Black Button Distilling
Interview No. 29
"Our community cares and wants to connect to the homegrown stories and Rochester pride that has brought people together through good and bad times."
Where did you grow up?
I was born and raised in Penfield and graduated from Penfield high school in 2005. After that, I went to SUNY Cortland for political science.
How did you get involved in the distilling industry?
I started making alcohol when I was in college after learning that I could buy everything to make beer at 19, even though you can’t actually drink it until 21. After graduation, I moved to DC and brewed beer as a hobby, which I would share with my friends. While working at Paychex in D.C., I began working in accounting and had a lot breweries as clients, which helped me to understand the brewing industry. A lot of the skills required for beer brewing also apply for distilling bourbon, which really interested me and drove me to get a master’s distilling certificate. I moved back to Rochester in the spring of 2013 to get the still at Black Button up and running. By January of 2014, the tasting room opened to the public with our first products.
*On a side note, Jason’s master’s distilling certificate allows him to train master distiller’s at Black Button. This makes them the only place in New York that trains master distillers.
What is your favorite neighborhood in Rochester?
I’m partial to the Rochester Public Market because of our location, but also because it is an interesting collection of people, activity, and excitement in one place. The Park Ave and East Ave areas are also a part of Rochester that I enjoy. I really appreciate Rochester for the small-town-but-big-city feeling that makes everyone feel like they are a part of the community. I couldn’t be happier to have a distillery in Rochester and am thankful to the Rochester community for embracing us.
Do you have a favorite/secret spot?
I’m really into McCann’s Meats on Clinton. Kevin and the rest of his team there create interesting and delicious cuts of meats. I also relate to McCann’s because of their similar ethos with regards to sustainability to both environment and community.
Describe your dream Rochester day.
My dream day would be in the early spring when it’s slightly warm and would consist of brewery tours, breakfast at Highland diner, drinks at a craft cocktail place, and falling asleep with the windows open.
What makes Rochester unique?
The sense of community and sense of Rochester pride is palpable in this city. We regularly work and collaborate with different restaurants, breweries, and organizations which isn’t something you see in very many other markets. The Rochester community also has a level of support and for hometown organizations and groups that is very authentic. Our community cares and wants to connect to the homegrown stories and Rochester pride that has brought people together through good and bad times. We’re all on this boat together and we all have to help turn the boat around. Rochesterians seem to be very involved in making Rochester a better place.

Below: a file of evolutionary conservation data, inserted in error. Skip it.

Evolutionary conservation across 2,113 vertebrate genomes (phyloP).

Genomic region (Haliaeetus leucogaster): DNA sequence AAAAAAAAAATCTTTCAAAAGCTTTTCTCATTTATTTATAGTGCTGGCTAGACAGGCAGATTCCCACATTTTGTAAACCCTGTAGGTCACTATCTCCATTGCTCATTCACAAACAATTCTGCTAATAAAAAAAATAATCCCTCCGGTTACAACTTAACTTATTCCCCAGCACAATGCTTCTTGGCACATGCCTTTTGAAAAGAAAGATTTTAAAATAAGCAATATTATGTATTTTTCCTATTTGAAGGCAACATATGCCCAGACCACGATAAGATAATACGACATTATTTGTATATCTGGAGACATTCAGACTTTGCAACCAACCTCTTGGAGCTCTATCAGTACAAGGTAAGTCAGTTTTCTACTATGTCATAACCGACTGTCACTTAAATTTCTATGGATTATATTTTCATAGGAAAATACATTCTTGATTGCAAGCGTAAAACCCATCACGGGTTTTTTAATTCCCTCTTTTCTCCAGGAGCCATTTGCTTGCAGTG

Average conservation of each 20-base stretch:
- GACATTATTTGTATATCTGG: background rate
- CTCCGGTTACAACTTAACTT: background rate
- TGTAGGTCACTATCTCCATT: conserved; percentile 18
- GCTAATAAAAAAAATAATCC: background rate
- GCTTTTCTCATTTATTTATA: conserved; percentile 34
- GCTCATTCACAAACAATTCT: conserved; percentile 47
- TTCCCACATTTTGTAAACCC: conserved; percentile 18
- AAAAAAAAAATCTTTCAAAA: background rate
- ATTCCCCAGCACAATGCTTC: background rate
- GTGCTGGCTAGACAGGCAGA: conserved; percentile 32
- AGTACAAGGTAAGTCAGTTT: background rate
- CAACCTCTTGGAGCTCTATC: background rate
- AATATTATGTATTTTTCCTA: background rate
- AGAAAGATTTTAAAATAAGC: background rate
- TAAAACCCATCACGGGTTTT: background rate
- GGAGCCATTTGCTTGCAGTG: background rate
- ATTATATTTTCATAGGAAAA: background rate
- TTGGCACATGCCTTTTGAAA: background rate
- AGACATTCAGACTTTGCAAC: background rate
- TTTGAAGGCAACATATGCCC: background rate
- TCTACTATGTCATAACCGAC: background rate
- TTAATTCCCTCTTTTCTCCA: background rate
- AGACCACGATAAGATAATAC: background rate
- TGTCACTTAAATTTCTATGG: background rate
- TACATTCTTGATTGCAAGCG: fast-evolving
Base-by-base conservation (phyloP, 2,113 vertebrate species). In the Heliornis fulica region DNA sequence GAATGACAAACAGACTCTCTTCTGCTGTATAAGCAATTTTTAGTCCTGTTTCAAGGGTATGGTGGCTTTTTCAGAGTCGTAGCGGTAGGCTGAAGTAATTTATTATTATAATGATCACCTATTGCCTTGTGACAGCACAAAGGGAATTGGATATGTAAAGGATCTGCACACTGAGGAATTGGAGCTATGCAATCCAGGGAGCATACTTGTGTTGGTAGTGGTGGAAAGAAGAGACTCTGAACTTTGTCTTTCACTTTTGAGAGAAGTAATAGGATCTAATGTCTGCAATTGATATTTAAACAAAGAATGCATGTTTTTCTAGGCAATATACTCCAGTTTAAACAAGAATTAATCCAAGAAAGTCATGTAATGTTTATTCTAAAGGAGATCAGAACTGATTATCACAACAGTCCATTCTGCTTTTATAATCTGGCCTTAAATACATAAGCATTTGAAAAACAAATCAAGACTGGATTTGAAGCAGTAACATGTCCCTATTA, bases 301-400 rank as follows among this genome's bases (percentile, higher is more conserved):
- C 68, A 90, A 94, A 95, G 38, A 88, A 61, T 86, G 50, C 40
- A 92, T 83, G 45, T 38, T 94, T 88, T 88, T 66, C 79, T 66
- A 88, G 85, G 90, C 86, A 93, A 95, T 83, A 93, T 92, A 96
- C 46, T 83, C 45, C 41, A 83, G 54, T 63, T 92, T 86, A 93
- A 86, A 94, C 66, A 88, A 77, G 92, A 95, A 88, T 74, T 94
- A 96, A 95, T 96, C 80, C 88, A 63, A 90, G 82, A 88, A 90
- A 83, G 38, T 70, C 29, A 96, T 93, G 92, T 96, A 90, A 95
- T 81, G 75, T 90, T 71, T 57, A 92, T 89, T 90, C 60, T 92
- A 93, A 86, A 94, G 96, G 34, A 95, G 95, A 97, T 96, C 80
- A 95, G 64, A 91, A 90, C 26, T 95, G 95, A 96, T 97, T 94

If you could describe Rochester as an animal, what would it be?
Rochester is sort of like a puppy that has wild excitement and energy. Rochester, like a puppy, is wide-eyed with lots of energy and excitement and ready to grow into a better form of itself.
The public market, great restaurants, and Wegmans contribute to a great food town, which then contributes to the beer and wine industry as well.
What made you decide to start a business in Rochester versus somewhere else?
Rochester is a very food-smart town with a wide array of restaurants that are doing lots of great things. Laws in NYS are better for distillers, which have allowed for beer and wine to develop and become a mainstay of the region’s economy. The public market, great restaurants, and Wegmans contribute to a great food town, which then contributes to the beer and wine industry as well. I’m hoping to bring spirits to the Rochester market in the same way that wine and beer have developed as a mainstay in the area.
What are some challenges you face?
Trying to keep all the pieces moving can be very difficult, as I have a lot of roles and jobs that have to be maintained in a timely manner. The company also faces challenges in that we try to do it as much as we can internally. From making, distributing, selling, and marketing the spirits, it all happens in-house.
Do you have any advice for up-and-coming entrepreneurs in the Rochester area?
Go for it! I think people are little too nervous sometimes to make the jump and take a risk. You’ll regret more things you didn’t do than the things you do do. Also, it’s important to do your research and be prepared but in the end just go for it.
Whether you’re on the way to the public market or looking for a Rochester-centered alcohol maker that is a little different, Black Button Distilling is a must visit for locals and newbies alike. You can find out more about Black Button on their website, Twitter, or Instagram accounts. Special thanks to head distiller and president, Jason Barrett for the tour of the still and interview.
Interview by Emma Daitz.